biochemistry-analytical-biochemistry-progesterone-woman-delivery

Figure 2: Salivary progesterone in a woman with initiated delivery.

In appeared that in this situation the course of progesterone was rather flat and levels were low in comparison with a natural delivery as shown above.

An alternative to initiation is stripping. This intervention is also intended to initiate delivery when mother or fetus or both are at risk. An example is given in Figure 3.

biochemistry-analytical-biochemistry-progesterone-woman-stripping

Figure 3: Salivary progesterone in a woman with delivery after stripping.

Stripping (on 6 May) resulted in a sudden rise in progesterone levels, followed by a steep decline and delivery (8 May).

The HELLP syndrome is a serious complication in pregnancy characterized by a very high hypertension. In such cases, generally delivery is initiated. An example is given in Figure 4.

biochemistry-analytical-biochemistry-progesterone-syndrome-stripping

Figure 4: Salivary progesterone in a woman with the HELLP syndrome and delivery after stripping.

Initiation was performed on 27 April and followed by delivery on 28 April. Remarkable are the very high concentrations of progesterone during the sampling period

Salivary estriol was measured in a very preliminary part of the study in only two subjects. One of the women delivered in a natural way (Figure 5a); also the ratio of estriol (E3)/progesterone (P) was calculated

biochemistry-analytical-biochemistry-estriol-pregnancy-delivery

Figure 5a: Salivary estriol concentrations in an uncomplicated pregnancy and delivery.

(Figure 5b). In the other subject delivery was initiated (Figure 6a and 6b)

biochemistry-analytical-biochemistry-estriol-uncomplicated-pregnancy

Figure 5b: Ratio Estriol/Progesterone (E3/P) in an uncomplicated pregnancy and delivery.

biochemistry-analytical-biochemistry-estriol-woman-initiated

Figure 6a: Salivary estriol concentration in a woman with initiated delivery.

biochemistry-analytical-biochemistry-ratio-progesterone-woman

Figure 6b: Ratio Estriol/Progesterone (E3/P) in a woman with initiated delivery.

From the above figures, it appears that in natural delivery estriol shows a surge at the time delivery should occur and that the ration E3/P is more indicative for the start of birth. In pregnancy where delivery has to be initiated there is no clear rise in salivary estriol, but the initiation leads to a high increase in the ratio of E3/P.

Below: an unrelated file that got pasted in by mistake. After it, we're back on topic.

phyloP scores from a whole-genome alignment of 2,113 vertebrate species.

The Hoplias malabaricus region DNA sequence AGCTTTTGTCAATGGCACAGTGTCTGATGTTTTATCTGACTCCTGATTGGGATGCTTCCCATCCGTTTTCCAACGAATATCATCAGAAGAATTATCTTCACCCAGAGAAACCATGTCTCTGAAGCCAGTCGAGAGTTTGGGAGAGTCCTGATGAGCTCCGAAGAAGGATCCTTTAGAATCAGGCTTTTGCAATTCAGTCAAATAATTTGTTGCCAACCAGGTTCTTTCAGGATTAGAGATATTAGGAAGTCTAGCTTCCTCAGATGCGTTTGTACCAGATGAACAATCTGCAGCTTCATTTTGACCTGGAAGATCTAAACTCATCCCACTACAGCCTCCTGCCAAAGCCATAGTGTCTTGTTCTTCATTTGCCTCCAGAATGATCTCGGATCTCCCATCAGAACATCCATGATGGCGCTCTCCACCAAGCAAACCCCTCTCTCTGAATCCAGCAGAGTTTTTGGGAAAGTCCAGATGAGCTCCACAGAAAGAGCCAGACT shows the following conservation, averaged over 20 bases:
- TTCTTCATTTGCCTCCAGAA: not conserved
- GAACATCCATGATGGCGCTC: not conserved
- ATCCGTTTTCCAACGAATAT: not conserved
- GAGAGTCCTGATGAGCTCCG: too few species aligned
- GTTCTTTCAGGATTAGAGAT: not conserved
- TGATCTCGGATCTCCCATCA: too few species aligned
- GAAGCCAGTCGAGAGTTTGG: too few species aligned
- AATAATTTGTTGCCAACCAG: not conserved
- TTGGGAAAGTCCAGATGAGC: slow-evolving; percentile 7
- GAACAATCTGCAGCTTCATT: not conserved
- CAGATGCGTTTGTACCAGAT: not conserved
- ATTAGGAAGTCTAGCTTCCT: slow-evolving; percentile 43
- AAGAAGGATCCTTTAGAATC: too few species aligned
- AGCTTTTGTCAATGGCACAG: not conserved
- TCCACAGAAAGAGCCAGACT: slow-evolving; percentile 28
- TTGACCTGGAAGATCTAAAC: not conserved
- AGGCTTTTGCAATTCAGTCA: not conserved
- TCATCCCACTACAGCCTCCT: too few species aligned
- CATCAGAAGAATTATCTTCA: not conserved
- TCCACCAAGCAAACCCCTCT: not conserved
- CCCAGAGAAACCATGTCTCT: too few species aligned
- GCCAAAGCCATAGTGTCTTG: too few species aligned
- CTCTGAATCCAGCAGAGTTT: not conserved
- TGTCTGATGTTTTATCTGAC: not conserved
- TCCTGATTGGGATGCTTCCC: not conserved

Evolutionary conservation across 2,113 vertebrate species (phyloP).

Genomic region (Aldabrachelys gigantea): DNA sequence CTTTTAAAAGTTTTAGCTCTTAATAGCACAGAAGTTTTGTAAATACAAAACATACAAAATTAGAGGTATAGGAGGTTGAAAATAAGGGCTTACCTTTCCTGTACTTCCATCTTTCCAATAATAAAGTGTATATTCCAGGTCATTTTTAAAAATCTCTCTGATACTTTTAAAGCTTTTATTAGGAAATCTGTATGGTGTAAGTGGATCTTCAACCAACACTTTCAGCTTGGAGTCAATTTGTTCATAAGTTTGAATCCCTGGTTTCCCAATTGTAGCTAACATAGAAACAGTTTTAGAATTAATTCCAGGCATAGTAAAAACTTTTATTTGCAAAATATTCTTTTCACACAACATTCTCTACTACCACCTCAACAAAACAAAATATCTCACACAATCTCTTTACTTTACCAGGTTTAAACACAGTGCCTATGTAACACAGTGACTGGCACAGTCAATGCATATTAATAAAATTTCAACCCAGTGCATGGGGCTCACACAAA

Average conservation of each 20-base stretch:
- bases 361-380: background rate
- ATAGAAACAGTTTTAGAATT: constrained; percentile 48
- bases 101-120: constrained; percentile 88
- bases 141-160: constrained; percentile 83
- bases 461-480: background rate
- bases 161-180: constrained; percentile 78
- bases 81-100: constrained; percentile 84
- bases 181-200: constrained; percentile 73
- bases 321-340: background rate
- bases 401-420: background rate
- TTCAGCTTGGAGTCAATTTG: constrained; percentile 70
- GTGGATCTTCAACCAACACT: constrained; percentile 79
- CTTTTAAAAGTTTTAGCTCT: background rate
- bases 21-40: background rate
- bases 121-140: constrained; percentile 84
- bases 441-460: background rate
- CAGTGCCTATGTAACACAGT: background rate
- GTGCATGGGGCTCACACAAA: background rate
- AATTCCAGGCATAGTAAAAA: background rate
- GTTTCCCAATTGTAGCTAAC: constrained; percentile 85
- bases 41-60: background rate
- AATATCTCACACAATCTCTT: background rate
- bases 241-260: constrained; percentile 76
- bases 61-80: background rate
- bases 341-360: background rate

Discussion

The aim of this study was to assess the suitability of salivary progesterone as indicator for the time of delivery. Previously, many attempts have been made to find proof for the hypothesis of P-withdrawal to apply to humans; however with contradictory results. That may be explained by: a. the type of assay used; b. the sensitivity of the assay; c. the type of matrix (blood, urine, saliva); d. the period of sampling; e. the frequency of sampling. In our study, it appears that generally the levels are in the range of 1000-7000 pg/mL, with initially a surge, followed by a steady-state and then a clear decline at two days before delivery. In complicated pregnancy where initiation is indicated, the levels are much lower and no decline can be seen. Remarkably, in a pregnant women suffering from the HELLP syndrome, the levels of salivary progesterone were very high. The relation between progesterone and high blood pressure has been described in literature [29] and measuring progesterone in saliva during pregnancy may give indications of this syndrome already early in the third trimester and time to take measures.